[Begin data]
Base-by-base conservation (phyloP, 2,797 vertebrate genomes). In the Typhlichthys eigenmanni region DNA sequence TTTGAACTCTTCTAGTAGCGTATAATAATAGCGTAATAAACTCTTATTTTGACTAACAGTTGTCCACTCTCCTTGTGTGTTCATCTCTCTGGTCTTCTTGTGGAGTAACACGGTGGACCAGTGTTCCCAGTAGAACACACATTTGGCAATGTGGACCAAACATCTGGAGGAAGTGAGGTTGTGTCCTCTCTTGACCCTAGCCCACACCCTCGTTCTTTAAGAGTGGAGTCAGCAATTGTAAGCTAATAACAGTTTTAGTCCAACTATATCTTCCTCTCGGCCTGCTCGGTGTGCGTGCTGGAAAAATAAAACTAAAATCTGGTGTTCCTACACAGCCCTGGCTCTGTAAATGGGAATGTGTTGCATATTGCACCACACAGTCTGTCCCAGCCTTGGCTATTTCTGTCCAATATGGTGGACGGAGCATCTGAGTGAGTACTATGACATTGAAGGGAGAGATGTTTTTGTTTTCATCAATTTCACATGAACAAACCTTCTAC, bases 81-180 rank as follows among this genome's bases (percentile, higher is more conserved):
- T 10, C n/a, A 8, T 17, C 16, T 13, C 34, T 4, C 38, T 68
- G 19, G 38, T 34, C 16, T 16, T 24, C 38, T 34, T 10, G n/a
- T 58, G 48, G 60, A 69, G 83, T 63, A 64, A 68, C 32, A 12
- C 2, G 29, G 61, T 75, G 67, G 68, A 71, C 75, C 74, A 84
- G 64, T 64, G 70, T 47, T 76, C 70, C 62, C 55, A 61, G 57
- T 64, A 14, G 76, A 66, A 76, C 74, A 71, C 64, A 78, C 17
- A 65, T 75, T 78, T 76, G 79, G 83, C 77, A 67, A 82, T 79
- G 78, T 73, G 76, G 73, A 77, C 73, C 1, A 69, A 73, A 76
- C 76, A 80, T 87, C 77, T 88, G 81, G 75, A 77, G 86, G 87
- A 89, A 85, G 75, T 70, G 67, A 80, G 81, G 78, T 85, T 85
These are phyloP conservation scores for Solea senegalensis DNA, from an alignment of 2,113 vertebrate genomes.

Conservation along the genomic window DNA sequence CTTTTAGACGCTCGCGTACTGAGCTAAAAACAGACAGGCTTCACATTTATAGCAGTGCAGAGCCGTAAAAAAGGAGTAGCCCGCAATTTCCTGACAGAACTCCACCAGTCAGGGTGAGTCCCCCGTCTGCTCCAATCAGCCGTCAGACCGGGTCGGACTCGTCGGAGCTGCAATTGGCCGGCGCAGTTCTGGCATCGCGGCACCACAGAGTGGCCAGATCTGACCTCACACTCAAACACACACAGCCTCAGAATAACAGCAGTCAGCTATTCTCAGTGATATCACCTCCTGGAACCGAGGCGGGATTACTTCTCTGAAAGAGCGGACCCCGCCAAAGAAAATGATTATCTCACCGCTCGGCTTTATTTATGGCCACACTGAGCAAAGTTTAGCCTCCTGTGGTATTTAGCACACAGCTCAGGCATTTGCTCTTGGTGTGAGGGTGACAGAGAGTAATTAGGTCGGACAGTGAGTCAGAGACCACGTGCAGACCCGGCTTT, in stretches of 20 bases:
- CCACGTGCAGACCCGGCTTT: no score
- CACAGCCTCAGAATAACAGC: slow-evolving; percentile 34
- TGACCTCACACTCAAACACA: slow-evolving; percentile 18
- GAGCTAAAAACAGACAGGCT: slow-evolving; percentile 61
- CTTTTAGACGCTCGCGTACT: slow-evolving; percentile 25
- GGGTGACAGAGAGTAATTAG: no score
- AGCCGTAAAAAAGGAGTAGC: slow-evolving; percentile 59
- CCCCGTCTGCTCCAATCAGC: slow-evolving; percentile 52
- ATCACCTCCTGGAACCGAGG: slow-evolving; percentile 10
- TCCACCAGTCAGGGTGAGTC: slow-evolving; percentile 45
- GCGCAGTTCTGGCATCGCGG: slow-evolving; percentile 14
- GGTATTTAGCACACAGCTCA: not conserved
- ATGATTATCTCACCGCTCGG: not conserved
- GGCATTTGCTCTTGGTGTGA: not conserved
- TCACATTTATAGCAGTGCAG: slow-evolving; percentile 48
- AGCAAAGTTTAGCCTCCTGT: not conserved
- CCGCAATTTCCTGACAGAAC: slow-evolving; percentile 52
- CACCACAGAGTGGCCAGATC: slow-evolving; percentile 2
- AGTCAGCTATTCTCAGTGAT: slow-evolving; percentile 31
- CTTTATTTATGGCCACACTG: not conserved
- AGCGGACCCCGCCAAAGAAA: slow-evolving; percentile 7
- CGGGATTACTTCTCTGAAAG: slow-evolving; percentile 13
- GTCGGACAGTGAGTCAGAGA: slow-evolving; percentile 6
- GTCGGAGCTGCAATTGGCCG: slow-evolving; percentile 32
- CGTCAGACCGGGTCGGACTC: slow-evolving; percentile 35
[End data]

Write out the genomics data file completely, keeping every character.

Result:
Base-by-base conservation (phyloP, 2,797 vertebrate genomes). In the Typhlichthys eigenmanni region DNA sequence TTTGAACTCTTCTAGTAGCGTATAATAATAGCGTAATAAACTCTTATTTTGACTAACAGTTGTCCACTCTCCTTGTGTGTTCATCTCTCTGGTCTTCTTGTGGAGTAACACGGTGGACCAGTGTTCCCAGTAGAACACACATTTGGCAATGTGGACCAAACATCTGGAGGAAGTGAGGTTGTGTCCTCTCTTGACCCTAGCCCACACCCTCGTTCTTTAAGAGTGGAGTCAGCAATTGTAAGCTAATAACAGTTTTAGTCCAACTATATCTTCCTCTCGGCCTGCTCGGTGTGCGTGCTGGAAAAATAAAACTAAAATCTGGTGTTCCTACACAGCCCTGGCTCTGTAAATGGGAATGTGTTGCATATTGCACCACACAGTCTGTCCCAGCCTTGGCTATTTCTGTCCAATATGGTGGACGGAGCATCTGAGTGAGTACTATGACATTGAAGGGAGAGATGTTTTTGTTTTCATCAATTTCACATGAACAAACCTTCTAC, bases 81-180 rank as follows among this genome's bases (percentile, higher is more conserved):
- T 10, C n/a, A 8, T 17, C 16, T 13, C 34, T 4, C 38, T 68
- G 19, G 38, T 34, C 16, T 16, T 24, C 38, T 34, T 10, G n/a
- T 58, G 48, G 60, A 69, G 83, T 63, A 64, A 68, C 32, A 12
- C 2, G 29, G 61, T 75, G 67, G 68, A 71, C 75, C 74, A 84
- G 64, T 64, G 70, T 47, T 76, C 70, C 62, C 55, A 61, G 57
- T 64, A 14, G 76, A 66, A 76, C 74, A 71, C 64, A 78, C 17
- A 65, T 75, T 78, T 76, G 79, G 83, C 77, A 67, A 82, T 79
- G 78, T 73, G 76, G 73, A 77, C 73, C 1, A 69, A 73, A 76
- C 76, A 80, T 87, C 77, T 88, G 81, G 75, A 77, G 86, G 87
- A 89, A 85, G 75, T 70, G 67, A 80, G 81, G 78, T 85, T 85
These are phyloP conservation scores for Solea senegalensis DNA, from an alignment of 2,113 vertebrate genomes.

Conservation along the genomic window DNA sequence CTTTTAGACGCTCGCGTACTGAGCTAAAAACAGACAGGCTTCACATTTATAGCAGTGCAGAGCCGTAAAAAAGGAGTAGCCCGCAATTTCCTGACAGAACTCCACCAGTCAGGGTGAGTCCCCCGTCTGCTCCAATCAGCCGTCAGACCGGGTCGGACTCGTCGGAGCTGCAATTGGCCGGCGCAGTTCTGGCATCGCGGCACCACAGAGTGGCCAGATCTGACCTCACACTCAAACACACACAGCCTCAGAATAACAGCAGTCAGCTATTCTCAGTGATATCACCTCCTGGAACCGAGGCGGGATTACTTCTCTGAAAGAGCGGACCCCGCCAAAGAAAATGATTATCTCACCGCTCGGCTTTATTTATGGCCACACTGAGCAAAGTTTAGCCTCCTGTGGTATTTAGCACACAGCTCAGGCATTTGCTCTTGGTGTGAGGGTGACAGAGAGTAATTAGGTCGGACAGTGAGTCAGAGACCACGTGCAGACCCGGCTTT, in stretches of 20 bases:
- CCACGTGCAGACCCGGCTTT: no score
- CACAGCCTCAGAATAACAGC: slow-evolving; percentile 34
- TGACCTCACACTCAAACACA: slow-evolving; percentile 18
- GAGCTAAAAACAGACAGGCT: slow-evolving; percentile 61
- CTTTTAGACGCTCGCGTACT: slow-evolving; percentile 25
- GGGTGACAGAGAGTAATTAG: no score
- AGCCGTAAAAAAGGAGTAGC: slow-evolving; percentile 59
- CCCCGTCTGCTCCAATCAGC: slow-evolving; percentile 52
- ATCACCTCCTGGAACCGAGG: slow-evolving; percentile 10
- TCCACCAGTCAGGGTGAGTC: slow-evolving; percentile 45
- GCGCAGTTCTGGCATCGCGG: slow-evolving; percentile 14
- GGTATTTAGCACACAGCTCA: not conserved
- ATGATTATCTCACCGCTCGG: not conserved
- GGCATTTGCTCTTGGTGTGA: not conserved
- TCACATTTATAGCAGTGCAG: slow-evolving; percentile 48
- AGCAAAGTTTAGCCTCCTGT: not conserved
- CCGCAATTTCCTGACAGAAC: slow-evolving; percentile 52
- CACCACAGAGTGGCCAGATC: slow-evolving; percentile 2
- AGTCAGCTATTCTCAGTGAT: slow-evolving; percentile 31
- CTTTATTTATGGCCACACTG: not conserved
- AGCGGACCCCGCCAAAGAAA: slow-evolving; percentile 7
- CGGGATTACTTCTCTGAAAG: slow-evolving; percentile 13
- GTCGGACAGTGAGTCAGAGA: slow-evolving; percentile 6
- GTCGGAGCTGCAATTGGCCG: slow-evolving; percentile 32
- CGTCAGACCGGGTCGGACTC: slow-evolving; percentile 35